the witch doesn't burn in this one 2-- bookspoils

On that note, the poems that really stood out to me were the following:the witch doesn't burn in this one 3-- bookspoils

the witch doesn't burn in this one 4-- bookspoils

the witch doesn't burn in this one 5-- bookspoilsthe witch doesn't burn in this one 6-- bookspoils

the witch doesn't burn in this one 7-- bookspoilsThese are still sitting with me.

ARC kindly provided by the publisher in exchange for an honest review.

Expected publication: March 6th, 2018

3.5/5 stars

Note: I’m an Amazon Affiliate. If you’re interested in buying the witch doesn’t burn in this one, just click on the image below to go through my link. I’ll make a small commission!

Review: The Secret Loves of Geeks by Hope Nicholson

Starting out the last month of the year on the right foot with this follow-up to 2016 best-seller The Secret Loves of Geek Girls. It’s no secret by now that I absolutely adored said anthology when I picked it up last year. I even went back to reread my review recently and got to experience all those feelings of fun rush back in, like when I had first read them.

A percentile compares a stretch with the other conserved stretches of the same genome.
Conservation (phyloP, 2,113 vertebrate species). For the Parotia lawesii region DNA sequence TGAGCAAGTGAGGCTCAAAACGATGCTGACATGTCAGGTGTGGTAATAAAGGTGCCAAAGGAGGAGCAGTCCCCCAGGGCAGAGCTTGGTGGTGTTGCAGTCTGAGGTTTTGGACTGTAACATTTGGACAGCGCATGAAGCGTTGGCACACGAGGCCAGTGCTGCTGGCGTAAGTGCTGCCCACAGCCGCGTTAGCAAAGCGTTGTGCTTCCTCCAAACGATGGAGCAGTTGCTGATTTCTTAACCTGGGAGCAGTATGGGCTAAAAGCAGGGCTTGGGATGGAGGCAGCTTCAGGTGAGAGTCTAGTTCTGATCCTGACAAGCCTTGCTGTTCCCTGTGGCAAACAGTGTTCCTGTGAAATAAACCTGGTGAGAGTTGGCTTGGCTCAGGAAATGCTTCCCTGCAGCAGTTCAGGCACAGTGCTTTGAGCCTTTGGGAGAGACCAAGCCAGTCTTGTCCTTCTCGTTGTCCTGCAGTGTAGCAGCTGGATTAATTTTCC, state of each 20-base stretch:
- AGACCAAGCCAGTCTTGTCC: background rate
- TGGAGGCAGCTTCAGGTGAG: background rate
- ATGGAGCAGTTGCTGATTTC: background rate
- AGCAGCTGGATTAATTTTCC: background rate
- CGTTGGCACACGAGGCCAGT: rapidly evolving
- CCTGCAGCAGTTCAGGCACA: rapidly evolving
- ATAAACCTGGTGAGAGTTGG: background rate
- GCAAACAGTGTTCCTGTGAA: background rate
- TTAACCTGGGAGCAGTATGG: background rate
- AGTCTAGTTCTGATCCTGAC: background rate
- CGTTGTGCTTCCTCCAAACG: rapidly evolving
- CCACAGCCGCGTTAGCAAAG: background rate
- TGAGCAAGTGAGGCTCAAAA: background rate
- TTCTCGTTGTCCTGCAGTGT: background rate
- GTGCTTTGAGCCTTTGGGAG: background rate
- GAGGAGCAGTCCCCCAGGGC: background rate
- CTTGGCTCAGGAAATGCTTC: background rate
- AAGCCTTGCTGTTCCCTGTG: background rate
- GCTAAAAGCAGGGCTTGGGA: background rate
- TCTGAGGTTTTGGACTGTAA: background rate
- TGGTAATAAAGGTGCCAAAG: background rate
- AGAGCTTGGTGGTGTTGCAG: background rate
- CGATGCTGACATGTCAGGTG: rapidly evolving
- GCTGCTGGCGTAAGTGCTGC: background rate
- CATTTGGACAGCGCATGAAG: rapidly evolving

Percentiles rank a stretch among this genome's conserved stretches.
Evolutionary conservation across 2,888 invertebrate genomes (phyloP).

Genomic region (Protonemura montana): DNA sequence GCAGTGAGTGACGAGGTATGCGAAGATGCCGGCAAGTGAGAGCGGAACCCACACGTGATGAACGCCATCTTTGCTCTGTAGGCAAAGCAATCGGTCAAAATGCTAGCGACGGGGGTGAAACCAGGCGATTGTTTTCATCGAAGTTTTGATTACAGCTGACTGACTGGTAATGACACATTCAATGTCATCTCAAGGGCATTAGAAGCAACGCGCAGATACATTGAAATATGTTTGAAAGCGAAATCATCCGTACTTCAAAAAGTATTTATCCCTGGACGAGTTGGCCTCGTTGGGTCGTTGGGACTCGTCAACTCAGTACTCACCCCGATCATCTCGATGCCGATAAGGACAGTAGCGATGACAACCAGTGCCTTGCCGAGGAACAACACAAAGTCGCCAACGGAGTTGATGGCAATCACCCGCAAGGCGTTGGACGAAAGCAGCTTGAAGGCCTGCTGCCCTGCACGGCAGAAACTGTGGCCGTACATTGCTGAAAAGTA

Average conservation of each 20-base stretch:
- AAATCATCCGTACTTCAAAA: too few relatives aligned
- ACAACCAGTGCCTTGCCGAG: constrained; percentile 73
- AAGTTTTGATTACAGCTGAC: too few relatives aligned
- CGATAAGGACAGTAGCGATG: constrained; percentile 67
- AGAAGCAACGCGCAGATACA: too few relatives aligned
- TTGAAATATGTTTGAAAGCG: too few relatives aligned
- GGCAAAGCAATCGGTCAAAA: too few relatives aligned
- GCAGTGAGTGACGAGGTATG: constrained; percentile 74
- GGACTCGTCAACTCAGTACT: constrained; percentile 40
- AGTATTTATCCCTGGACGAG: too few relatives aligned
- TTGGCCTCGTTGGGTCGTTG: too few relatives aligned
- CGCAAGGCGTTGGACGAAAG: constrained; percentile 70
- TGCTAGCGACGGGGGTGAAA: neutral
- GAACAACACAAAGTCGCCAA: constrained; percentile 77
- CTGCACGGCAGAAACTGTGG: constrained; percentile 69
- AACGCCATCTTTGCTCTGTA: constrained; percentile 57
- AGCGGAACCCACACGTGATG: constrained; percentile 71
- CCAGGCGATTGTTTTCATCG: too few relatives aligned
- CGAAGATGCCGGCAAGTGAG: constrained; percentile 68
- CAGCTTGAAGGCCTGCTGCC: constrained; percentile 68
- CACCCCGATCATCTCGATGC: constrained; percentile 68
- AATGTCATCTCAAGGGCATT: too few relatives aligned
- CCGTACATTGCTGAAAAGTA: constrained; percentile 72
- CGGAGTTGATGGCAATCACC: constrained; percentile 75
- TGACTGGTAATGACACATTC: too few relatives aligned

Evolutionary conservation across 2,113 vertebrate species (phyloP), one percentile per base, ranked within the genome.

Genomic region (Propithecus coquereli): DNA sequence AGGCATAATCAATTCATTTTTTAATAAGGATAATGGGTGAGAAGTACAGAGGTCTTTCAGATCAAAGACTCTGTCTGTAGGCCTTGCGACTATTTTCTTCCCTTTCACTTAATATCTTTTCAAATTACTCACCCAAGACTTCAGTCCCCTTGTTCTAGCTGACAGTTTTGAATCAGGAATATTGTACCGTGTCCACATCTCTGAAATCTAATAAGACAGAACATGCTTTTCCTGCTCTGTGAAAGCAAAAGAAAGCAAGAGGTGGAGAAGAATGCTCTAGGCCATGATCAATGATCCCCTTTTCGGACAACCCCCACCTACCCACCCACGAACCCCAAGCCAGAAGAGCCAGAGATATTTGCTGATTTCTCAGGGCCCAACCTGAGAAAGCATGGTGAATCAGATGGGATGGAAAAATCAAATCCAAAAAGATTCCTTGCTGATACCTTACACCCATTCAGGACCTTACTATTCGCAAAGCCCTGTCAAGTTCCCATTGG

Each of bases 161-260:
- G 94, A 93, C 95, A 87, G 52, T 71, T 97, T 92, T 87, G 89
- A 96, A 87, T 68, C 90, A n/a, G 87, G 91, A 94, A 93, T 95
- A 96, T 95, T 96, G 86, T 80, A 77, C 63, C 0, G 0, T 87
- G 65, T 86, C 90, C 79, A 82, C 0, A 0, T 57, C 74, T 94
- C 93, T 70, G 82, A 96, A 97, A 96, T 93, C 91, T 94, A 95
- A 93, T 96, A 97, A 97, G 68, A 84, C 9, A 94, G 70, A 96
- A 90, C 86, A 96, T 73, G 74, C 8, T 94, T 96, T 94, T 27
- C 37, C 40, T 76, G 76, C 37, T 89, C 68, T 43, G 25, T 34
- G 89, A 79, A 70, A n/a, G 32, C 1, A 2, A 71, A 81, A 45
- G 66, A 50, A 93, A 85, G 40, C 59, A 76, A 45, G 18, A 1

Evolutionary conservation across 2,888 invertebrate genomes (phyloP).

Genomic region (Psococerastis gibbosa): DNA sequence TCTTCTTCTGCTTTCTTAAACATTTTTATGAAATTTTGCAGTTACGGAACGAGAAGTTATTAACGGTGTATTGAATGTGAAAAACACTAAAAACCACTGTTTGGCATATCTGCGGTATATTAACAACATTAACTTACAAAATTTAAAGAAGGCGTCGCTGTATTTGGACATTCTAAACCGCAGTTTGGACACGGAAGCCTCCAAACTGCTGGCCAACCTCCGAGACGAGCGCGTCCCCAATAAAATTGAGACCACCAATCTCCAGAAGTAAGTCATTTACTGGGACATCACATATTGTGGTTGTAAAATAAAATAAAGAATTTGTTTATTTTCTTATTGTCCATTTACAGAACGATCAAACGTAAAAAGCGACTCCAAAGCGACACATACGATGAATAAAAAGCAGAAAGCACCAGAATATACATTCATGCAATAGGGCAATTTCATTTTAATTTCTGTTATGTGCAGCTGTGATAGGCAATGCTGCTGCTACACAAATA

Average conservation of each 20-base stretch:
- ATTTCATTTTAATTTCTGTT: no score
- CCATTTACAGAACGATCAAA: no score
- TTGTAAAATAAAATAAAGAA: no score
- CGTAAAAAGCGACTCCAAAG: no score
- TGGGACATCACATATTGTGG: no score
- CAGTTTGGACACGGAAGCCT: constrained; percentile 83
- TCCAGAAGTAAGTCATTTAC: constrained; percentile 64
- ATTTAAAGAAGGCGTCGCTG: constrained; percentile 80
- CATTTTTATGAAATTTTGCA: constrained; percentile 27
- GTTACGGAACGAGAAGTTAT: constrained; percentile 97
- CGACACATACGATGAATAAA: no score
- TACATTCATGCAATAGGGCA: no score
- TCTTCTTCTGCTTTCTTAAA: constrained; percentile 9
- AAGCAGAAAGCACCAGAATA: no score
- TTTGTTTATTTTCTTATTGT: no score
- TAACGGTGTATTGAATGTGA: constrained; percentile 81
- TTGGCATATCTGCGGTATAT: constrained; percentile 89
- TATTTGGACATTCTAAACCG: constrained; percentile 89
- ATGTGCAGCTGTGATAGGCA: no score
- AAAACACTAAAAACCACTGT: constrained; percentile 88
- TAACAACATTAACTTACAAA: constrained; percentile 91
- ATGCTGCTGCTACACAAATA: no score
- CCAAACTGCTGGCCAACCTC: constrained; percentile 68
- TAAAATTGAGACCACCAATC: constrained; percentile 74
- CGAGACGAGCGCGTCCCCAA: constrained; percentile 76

So I was more than ready to dive into this new world, where cartoonists and professional geeks tell their intimate, heartbreaking, and inspiring stories about love, sex and, dating in this comics and prose anthology.

But the one thing I came to notice were how few illustrated stories there were compared to The Secret Loves of Geek Girls. This follow-up paves the way for more essays and short stories to be included. That’s not to say that I enjoyed the written tales less, as my favorites below will testify. Still, I wish we would’ve gotten a couple more comics thrown in the mix.

On a brighter note, The Secret Loves of Geeks had me wrapped in the storyline from page one. Starting with Cecil Castellucci’s piece about finding love while camped out for six weeks (!) in line for The Phantom Menace, reminiscent of Rainbow Rowell’s Kindred Spirits.